Book Image

Mastering Windows Presentation Foundation

By : Sheridan Yuen
Book Image

Mastering Windows Presentation Foundation

By: Sheridan Yuen

Overview of this book

Windows Presentation Foundation is rich in possibilities when it comes to delivering an excellent user experience. This book will show you how to build professional-grade applications that look great and work smoothly. We start by providing you with a foundation of knowledge to improve your workflow – this includes teaching you how to build the base layer of the application, which will support all that comes after it. We’ll also cover the useful details of data binding. Next, we cover the user interface and show you how to get the most out of the built-in and custom WPF controls. The final section of the book demonstrates ways to polish your applications, from adding practical animations and data validation to improving application performance. The book ends with a tutorial on how to deploy your applications and outlines potential ways to apply your new-found knowledge so you can put it to use right away.
Table of Contents (19 chapters)
Mastering Windows Presentation Foundation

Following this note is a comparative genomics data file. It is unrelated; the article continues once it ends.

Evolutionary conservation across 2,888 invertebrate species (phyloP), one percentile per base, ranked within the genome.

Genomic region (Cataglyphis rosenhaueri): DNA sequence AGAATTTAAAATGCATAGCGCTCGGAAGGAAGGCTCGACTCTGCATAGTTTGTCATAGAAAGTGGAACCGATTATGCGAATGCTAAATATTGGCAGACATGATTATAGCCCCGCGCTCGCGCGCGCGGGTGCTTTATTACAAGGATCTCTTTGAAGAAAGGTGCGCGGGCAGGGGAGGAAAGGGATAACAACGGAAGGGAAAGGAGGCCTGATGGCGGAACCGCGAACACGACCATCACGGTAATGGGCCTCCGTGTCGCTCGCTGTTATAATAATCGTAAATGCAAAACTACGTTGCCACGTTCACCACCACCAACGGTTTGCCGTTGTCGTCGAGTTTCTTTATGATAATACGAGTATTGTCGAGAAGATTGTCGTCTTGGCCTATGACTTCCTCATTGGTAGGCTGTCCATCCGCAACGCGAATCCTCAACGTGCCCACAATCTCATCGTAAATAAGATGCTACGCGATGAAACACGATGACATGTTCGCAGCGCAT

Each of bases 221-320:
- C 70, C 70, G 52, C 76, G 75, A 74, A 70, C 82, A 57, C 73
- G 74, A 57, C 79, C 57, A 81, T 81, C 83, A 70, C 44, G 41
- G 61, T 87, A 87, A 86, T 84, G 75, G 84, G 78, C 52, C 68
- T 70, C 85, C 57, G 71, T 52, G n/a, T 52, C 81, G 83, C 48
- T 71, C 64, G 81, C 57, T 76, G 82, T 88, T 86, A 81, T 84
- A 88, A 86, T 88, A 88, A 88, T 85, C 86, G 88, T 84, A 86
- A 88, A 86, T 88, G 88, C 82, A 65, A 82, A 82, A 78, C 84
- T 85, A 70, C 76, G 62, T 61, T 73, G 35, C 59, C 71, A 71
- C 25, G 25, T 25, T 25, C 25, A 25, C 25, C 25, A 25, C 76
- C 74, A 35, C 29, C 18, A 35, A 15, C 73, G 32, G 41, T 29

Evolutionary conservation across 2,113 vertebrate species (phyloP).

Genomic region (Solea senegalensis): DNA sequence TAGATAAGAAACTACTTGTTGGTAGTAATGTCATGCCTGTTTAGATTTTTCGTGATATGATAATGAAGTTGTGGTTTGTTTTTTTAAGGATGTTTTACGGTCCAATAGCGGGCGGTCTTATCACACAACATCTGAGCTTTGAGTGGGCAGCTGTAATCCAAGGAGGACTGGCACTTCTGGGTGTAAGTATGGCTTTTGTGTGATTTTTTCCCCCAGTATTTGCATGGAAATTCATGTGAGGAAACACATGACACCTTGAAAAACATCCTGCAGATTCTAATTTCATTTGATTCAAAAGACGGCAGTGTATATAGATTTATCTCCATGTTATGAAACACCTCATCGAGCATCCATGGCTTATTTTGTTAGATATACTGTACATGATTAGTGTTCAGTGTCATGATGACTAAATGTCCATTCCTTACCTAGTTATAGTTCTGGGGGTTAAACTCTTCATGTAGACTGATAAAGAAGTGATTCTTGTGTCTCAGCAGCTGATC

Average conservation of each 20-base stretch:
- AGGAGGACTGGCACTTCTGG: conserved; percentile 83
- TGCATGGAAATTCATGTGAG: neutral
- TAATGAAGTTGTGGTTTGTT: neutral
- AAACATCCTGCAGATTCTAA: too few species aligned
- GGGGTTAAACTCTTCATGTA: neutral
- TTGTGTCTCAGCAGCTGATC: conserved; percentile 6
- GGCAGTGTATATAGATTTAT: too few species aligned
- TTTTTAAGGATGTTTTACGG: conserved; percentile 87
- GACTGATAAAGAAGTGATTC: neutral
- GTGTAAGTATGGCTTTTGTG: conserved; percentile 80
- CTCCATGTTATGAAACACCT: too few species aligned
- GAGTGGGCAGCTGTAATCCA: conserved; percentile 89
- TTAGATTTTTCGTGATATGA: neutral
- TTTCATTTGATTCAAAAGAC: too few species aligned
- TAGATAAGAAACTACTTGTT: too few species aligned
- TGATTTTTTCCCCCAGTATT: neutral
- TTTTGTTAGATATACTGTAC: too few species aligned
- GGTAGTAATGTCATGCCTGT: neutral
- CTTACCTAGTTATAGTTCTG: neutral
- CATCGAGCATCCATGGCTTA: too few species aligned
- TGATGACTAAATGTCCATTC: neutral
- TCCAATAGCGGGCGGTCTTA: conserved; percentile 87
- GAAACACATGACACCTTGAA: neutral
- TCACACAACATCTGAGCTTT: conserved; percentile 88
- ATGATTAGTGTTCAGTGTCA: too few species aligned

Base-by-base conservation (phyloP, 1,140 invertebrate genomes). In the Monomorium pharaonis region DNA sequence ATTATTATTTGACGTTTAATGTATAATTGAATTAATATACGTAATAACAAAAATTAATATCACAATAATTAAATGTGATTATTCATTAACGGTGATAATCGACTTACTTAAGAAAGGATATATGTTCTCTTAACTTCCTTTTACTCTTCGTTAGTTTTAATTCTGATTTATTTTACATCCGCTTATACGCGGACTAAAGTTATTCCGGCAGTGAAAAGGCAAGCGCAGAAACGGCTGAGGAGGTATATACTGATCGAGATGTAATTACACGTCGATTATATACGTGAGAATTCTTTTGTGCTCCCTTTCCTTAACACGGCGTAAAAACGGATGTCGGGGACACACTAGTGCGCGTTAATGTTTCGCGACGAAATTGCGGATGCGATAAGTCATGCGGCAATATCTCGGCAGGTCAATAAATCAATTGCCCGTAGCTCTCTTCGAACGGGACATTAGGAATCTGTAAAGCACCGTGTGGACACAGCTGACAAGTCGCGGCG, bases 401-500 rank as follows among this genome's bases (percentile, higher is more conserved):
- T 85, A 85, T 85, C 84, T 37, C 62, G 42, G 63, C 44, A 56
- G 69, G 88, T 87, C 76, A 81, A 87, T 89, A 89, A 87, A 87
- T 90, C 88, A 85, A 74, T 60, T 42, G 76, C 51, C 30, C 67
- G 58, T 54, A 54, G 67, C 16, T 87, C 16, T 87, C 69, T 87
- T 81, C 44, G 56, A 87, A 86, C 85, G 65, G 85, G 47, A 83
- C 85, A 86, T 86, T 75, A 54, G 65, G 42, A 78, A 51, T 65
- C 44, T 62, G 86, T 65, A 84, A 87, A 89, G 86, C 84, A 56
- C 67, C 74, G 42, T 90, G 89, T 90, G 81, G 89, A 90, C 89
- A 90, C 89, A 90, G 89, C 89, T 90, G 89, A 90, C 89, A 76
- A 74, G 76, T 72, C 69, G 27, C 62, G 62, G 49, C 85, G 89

About the Author
About the Reviewer
Customer Feedback

Investigating the built-in controls

There are a wide range of controls included in the .NET Framework. They cover most common scenarios and it is rare that we will need to create our own controls in a typical form-based application. All of the UI controls tend to have their functionality built up from a large number of common base classes.

All controls will share the same core-level base classes that provide the core-level functionalities and then a number of derived framework-level classes that provide the functionality that is associated with the WPF Framework, such as data binding, styling and templating. Let's take a look at an example.

Inheriting framework abilities

As with the base classes in our application framework, the built-in WPF controls also have an inheritance hierarchy, with each successive base class offering some additional functionality. Let's look at the Button class as an example. Here is the inheritance hierarchy of the Button control: